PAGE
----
The day I saw beneath dark clouds the passing light over the water and I heard the voice of the world speak out, I knew then, as I had before life is no passing memory of what has been nor the remaining pages in a great book waiting to be read. It is the opening of eyes long closed. It is the vision of far off thinks seen for the silence they hold. It is in the heart after years of secret conversing speaking out loud in the clear air. It is Moses in the desert fallen to his knees before the lit bush. It is the man throwing away his shoes as if to enter heaven and finding himself astonished, opened at last, fallen in love with solid ground. --David Whyte (in The Opening of Eyes)

My life seems to be an increasing revelation of the intimate face of universal struggle. You begin with your family and the kids on the block, and next you open your eyes to what you call your people, and that leads you into land reform into Black English into Angola leads you back to your own bed where you lie by yourself, wondering if you deserve to be peaceful, or trusted or desired or left to the freedom of your own unfaltering heart. And the scale shrinks to the size of a skull: your own interior cage. And then if you’re lucky, and I have been lucky, everything comes back to you. And then you know why one of the freedom fighters in the sixties, a young Black woman interviewed shortly after she was beaten up for riding near the front of the interstate bus––you know why she said, 'We are all so very happy'? It’s because it's on. All of us and me by myself: we’re on. --June Jordan (in We're On!)

“My life seems to be an increasing revelation of the intimate face of universal struggle. You begin with your family and the kids on the block, and next you open your eyes to what you call your people, and that leads you into land reform into Black English into Angola leads you back to your own bed where you lie by yourself, wondering if you deserve to be peaceful, or trusted or desired or left to the freedom of your own unfaltering heart. And the scale shrinks to the size of a skull: your own interior cage. And then if you’re lucky, and I have been lucky, everything comes back to you. And then you know why one of the freedom fighters in the sixties, a young Black woman interviewed shortly after she was beaten up for riding near the front of the interstate bus––you know why she said, ‘We are all so very happy’? It’s because it’s on. All of us and me by myself: we’re on." --june jordan, poet (in Untitled)

An elderly Cherokee Native American was teaching his grandchildren about life... He said to them, "A fight is going on inside me, it is a terrible fight and it is between two wolves. One wolf is evil---he is fear, anger, envy, sorrow, regret, greed, arrogance, self-pity, guilt, resentment, inferiority, lies, false pride, competition, superiority, and ego. The other is good -- he is joy, peace, love, hope, sharing, serenity, humility, kindness, benevolence, friendship, empathy, generosity, truth, compassion and faith. This same fight is going on inside you, and inside every other person, too." They thought about it for a minute and then one child asked his grandfather, "Which wolf will win?" The old Cherokee simply replied, "The one you feed." --Author Unknown (in Untitled)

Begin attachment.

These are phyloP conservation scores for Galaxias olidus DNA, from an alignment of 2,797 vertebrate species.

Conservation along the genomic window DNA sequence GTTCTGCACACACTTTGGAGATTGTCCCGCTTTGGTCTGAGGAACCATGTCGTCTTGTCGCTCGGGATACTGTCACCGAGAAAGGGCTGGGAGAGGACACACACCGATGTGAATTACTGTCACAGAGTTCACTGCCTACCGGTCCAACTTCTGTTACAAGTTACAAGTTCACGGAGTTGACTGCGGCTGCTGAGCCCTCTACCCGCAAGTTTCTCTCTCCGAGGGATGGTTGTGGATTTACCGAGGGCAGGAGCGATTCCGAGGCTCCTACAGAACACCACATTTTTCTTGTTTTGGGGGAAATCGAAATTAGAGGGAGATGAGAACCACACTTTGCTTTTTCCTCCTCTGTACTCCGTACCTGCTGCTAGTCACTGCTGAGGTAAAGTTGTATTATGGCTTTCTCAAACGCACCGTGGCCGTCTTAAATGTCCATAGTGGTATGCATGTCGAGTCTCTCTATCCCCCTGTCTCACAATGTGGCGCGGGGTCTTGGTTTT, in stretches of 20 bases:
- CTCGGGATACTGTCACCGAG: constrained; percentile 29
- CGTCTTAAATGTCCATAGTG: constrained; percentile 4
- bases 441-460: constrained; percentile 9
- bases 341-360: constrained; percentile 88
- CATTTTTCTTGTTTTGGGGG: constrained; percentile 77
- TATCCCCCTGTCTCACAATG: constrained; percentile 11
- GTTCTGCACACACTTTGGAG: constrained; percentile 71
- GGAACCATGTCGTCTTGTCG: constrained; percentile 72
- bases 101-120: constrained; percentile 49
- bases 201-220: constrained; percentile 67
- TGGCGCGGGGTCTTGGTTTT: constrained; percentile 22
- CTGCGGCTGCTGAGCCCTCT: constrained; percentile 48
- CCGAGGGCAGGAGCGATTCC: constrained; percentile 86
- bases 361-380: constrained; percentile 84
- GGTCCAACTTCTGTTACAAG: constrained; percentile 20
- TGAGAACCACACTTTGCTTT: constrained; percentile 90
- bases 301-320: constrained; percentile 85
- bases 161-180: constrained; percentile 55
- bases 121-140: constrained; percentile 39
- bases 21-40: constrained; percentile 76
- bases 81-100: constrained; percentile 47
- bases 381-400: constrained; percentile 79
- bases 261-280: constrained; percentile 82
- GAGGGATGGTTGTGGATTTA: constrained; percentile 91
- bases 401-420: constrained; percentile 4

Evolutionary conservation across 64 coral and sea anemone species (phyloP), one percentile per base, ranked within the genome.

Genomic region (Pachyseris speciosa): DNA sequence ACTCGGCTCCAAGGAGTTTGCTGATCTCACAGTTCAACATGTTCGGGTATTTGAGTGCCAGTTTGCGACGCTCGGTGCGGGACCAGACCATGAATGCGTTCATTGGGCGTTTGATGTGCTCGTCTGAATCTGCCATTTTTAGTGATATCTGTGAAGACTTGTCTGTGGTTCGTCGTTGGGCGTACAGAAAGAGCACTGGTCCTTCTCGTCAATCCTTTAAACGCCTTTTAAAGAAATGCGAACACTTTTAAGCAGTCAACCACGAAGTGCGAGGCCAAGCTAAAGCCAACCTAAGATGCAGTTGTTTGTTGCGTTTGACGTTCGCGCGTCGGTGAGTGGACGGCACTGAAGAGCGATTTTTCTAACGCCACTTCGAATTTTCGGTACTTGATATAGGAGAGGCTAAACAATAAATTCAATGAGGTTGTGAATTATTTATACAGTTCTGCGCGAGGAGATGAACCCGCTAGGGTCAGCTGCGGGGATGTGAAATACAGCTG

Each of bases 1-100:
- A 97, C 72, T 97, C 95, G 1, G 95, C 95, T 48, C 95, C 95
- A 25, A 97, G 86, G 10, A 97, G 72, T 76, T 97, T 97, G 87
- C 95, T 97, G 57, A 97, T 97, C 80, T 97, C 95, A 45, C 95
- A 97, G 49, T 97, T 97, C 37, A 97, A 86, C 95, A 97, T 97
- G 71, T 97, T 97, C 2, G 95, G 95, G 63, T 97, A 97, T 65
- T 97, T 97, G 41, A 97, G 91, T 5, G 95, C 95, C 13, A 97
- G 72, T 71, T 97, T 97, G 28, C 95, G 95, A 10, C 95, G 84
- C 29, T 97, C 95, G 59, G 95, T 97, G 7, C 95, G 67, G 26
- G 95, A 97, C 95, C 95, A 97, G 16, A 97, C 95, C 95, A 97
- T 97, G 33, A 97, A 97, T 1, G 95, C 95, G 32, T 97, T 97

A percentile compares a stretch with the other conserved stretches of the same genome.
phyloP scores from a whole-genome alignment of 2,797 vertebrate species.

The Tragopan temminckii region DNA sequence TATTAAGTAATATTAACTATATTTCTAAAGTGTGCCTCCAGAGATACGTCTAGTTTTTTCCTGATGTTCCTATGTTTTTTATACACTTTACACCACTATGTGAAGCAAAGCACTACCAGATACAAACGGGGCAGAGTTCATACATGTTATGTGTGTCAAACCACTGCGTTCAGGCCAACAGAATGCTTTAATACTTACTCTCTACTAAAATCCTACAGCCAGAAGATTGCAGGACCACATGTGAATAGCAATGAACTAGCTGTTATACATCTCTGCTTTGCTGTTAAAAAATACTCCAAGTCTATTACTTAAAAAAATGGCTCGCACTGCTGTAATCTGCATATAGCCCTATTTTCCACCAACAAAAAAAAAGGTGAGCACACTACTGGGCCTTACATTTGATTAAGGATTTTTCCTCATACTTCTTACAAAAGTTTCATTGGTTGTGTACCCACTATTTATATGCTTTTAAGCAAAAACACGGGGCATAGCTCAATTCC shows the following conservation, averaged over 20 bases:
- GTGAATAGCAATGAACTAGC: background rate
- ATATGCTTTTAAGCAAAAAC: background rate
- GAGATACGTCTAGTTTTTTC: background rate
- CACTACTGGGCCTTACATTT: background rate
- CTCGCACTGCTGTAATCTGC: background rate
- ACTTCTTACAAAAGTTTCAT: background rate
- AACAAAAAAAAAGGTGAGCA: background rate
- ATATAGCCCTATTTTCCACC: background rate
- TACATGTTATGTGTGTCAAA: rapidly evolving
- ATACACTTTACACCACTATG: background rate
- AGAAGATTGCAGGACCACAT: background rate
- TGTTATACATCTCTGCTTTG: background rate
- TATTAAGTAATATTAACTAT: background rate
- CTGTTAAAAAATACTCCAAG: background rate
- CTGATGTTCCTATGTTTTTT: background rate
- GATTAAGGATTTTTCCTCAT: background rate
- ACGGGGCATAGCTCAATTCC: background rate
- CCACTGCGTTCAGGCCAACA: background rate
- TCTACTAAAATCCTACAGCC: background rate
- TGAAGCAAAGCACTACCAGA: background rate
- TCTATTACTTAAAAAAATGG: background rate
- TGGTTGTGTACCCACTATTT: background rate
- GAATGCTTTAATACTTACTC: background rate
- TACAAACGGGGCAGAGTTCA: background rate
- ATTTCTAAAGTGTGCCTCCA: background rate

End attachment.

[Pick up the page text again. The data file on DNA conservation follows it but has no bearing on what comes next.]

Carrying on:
A student approached his spiritual teacher, bowed in respect and asked: "What is the secret of life?" The teacher replied, "Good judgement." The student bowed again and asked, "How do you get good judgement?" The teacher said, "Experience." The student bowed one more time and queried, "And how does one get experience?" The teacher replied, "Bad judgement!" --Teaching from Vajra tradition (in Untitled)

Now we will count to twelve and we will all keep still. For once on the face of the earth let's not speak in any language, let's stop for one second, and not move our arms so much. It would be an exotic moment without rush, without engines, we would all be together in a sudden strangeness. Fishermen in the cold sea would not harm whales and the man gathering salt would look at his hurt hands. Those who prepare green wars, wars with gas, wars with fire, victory with no survivors, would put on clean clothes and walk about with their brothers in the shade, doing nothing. What I want should not be confused with total inactivity. Life is what it is about; I want no truck with death. If we were not so single-minded about keeping our lives moving, and for once could do nothing, perhaps a huge silence might interrupt this sadness of never understanding ourselves and of threatening ourselves with death. Perhaps the earth can teach us as when everything seems dead and later proves to be alive. Now I'll count up to twelve and you keep quiet and I will go. --Pablo Neruda (in Keeping Quiet)


<< | 83 of 84 | >>



Quote Bulletin


Children must be taught how to think, not what to think.
Margaret Mead

Search by keyword: Happiness, Wisdom, Work, Science, Technology, Meditation, Joy, Love, Success, Education, Relationships, Life
Contribute To      
Upcoming Stories      

Subscribe to DailyGood

We've sent daily emails for over 16 years, without any ads. Join a community of 244,442 by entering your email below.

  • Email:
Subscribe Unsubscribe?